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I Wish I Knew These Tips on Choosing the Right Light Bulbs for Eye Health Earlier

I Wish I Knew These Tips on Choosing the Right Light Bulbs for Eye Health Earlier

There is no doubt that the focus on reducing energy consumption in the past decade has led to the increased use of fluorescent light bulbs over conventional incandescent bulbs. While there are definitely benefits to having your home and office equipped with efficient CFL bulbs, new research suggests that overdoing it can lead to adverse effects on your vision.

Indeed, one study out of the Australian National University (ANU) in Canberra, Australia, found that overexposure to “cool” or “bright white” fluorescent bulbs in office buildings, markets, schools, and other commercial areas can lead to several vision-afflicting maladies.

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They concluded that you are putting yourself at the greatest risk if you are exposed to this kind of lighting for 45 hours a week or more. Once you pass that threshold, you’re increasing your risk of acquiring not only cataracts, but diseases like pterygia, which causes a non-cancerous tissue to grow on the whites of your eyes, eventually obscuring your vision.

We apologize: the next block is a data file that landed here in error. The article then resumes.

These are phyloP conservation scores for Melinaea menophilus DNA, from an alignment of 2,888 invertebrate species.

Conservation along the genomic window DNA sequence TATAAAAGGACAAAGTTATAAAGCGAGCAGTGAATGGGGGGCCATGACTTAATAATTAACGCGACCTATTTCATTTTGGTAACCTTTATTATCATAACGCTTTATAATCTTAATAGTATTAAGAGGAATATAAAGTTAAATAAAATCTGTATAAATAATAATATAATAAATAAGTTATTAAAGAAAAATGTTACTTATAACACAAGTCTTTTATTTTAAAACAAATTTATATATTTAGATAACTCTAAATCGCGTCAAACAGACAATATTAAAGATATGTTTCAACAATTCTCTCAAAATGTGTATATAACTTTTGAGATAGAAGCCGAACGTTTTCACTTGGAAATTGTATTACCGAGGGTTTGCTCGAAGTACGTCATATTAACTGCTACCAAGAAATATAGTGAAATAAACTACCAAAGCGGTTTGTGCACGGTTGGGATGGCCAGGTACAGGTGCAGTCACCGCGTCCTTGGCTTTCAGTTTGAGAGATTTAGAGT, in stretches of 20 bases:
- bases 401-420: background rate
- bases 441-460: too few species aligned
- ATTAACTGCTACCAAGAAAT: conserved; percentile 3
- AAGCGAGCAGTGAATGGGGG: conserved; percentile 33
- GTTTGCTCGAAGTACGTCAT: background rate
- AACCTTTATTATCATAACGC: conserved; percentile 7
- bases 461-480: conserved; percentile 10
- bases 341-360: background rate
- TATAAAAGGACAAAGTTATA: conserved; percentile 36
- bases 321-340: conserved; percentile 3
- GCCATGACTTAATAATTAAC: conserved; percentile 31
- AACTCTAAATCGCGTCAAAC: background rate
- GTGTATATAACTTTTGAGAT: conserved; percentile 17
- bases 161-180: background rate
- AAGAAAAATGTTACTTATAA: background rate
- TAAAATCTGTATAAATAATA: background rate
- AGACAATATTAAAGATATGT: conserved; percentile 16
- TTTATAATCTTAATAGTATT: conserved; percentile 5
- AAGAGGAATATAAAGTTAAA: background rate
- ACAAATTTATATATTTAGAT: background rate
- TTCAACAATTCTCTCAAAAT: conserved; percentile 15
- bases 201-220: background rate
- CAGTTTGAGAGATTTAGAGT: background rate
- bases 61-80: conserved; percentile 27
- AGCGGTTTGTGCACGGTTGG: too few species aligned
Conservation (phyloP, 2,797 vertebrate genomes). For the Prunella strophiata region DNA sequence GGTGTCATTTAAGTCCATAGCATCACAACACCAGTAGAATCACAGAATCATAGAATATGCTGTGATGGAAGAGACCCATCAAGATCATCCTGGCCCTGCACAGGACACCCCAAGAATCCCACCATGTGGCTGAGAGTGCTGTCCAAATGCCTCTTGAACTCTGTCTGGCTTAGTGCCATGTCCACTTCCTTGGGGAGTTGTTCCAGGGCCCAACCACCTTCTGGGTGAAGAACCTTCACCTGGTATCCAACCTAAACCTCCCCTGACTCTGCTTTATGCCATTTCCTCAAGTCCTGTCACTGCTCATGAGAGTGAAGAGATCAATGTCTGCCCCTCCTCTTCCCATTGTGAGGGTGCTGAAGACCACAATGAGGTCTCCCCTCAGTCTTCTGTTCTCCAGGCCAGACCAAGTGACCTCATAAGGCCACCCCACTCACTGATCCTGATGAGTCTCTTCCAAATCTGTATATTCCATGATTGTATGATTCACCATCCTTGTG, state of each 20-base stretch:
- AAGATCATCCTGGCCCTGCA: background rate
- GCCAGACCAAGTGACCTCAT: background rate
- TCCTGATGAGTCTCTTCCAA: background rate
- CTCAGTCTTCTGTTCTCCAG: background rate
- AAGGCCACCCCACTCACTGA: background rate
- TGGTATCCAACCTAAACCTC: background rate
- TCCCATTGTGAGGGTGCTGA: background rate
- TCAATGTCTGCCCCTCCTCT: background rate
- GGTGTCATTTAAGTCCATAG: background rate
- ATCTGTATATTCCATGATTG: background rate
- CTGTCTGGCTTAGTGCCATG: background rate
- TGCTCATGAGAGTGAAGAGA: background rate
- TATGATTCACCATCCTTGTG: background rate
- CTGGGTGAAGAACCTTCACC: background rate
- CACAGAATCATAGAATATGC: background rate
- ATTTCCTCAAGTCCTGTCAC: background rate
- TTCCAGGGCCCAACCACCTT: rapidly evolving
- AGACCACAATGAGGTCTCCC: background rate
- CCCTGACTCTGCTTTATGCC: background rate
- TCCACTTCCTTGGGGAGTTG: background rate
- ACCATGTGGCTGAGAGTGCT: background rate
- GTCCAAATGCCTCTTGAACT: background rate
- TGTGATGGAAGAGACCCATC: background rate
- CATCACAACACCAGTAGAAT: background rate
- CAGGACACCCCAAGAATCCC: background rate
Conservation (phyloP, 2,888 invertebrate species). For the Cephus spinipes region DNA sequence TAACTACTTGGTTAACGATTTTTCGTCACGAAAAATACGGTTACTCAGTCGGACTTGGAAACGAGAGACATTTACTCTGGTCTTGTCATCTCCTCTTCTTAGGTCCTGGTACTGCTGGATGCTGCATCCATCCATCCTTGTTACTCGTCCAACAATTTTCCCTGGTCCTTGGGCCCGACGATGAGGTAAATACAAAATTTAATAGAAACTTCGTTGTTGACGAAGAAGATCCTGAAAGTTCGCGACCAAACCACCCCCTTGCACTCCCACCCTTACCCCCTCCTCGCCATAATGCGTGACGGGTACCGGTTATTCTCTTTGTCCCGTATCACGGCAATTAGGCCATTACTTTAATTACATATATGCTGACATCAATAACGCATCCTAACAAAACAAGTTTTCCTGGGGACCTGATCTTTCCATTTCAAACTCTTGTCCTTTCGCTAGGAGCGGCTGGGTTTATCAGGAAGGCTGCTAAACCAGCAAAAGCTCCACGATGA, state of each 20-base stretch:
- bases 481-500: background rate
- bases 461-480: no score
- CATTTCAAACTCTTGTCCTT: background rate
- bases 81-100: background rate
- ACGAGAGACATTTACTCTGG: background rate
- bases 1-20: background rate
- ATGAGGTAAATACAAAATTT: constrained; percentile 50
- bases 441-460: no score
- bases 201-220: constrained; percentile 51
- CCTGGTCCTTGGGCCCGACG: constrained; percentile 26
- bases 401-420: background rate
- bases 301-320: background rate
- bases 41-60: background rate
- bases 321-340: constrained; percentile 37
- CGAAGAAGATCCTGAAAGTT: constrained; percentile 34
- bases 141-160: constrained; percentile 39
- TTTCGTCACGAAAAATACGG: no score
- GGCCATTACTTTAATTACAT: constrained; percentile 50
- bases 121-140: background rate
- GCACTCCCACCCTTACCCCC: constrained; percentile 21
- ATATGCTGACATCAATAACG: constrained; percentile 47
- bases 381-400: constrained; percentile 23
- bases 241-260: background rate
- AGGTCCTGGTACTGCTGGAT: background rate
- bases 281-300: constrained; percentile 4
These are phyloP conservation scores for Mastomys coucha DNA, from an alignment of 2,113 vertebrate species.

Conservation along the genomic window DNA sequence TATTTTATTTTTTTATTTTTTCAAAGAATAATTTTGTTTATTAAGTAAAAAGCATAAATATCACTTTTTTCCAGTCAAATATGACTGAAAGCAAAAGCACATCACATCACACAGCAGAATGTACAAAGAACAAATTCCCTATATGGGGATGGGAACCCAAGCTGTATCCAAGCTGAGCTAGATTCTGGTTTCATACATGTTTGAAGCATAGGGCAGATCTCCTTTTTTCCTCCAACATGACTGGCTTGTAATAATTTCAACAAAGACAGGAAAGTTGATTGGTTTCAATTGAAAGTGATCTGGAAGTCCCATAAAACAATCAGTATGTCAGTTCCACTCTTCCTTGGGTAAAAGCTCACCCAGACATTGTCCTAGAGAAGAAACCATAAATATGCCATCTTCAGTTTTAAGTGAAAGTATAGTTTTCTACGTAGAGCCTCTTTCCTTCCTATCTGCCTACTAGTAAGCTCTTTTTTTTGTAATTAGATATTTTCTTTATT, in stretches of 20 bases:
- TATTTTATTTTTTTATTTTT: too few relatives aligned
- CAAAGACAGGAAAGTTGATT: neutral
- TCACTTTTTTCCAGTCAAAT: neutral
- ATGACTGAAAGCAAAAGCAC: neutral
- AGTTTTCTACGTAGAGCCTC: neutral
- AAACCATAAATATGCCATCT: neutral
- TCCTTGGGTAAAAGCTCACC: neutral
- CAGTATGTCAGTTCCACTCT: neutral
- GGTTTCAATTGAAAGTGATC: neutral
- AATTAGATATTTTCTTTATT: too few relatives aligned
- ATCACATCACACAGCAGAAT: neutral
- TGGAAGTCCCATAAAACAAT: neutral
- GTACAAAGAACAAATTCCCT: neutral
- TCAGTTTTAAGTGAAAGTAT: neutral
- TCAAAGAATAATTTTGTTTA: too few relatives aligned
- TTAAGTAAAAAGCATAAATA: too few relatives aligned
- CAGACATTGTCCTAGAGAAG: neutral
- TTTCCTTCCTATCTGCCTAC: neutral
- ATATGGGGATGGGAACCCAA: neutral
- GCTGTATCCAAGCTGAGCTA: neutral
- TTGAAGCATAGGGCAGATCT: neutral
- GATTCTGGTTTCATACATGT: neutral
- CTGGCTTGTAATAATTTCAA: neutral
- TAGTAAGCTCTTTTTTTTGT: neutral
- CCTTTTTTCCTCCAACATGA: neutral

What is it that causes “cool” and “bright white” fluorescent bulbs to have this effect? It is the excess amount of UV radiation they emit, which equals or exceeds the amount contained within sunlight. If you spend enough time in this kind of light, which many people do (especially in office spaces), you increase your risk of causing “”irreparable damage to [your eyes],” according to this study. Many people are already at risk of developing cataracts as they age, and increased use of high UV fluorescent bulbs has only made the situation worse.

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Indeed, one of the coauthors of this study, Helen Walls, states that “exposure to ‘cool white’ fluorescents for 45 hours per week throughout your working life may increase your risk of getting cataracts at age 50 by between 2 and 12 percent.”

Remember: this kind of damage is caused by indirect exposure to the light emitted by bright fluorescents. You probably increase your risk exponentially if you stare at them directly with your naked eyes. I add that because, while most of us are told not to look directly at the sun, we’re never really told not to look directly at a light bulb.

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For an outline of the light bulbs you should avoid, light bulbs you should buy, and steps you can take to protect yourself, read on.

Light Bulbs To Avoid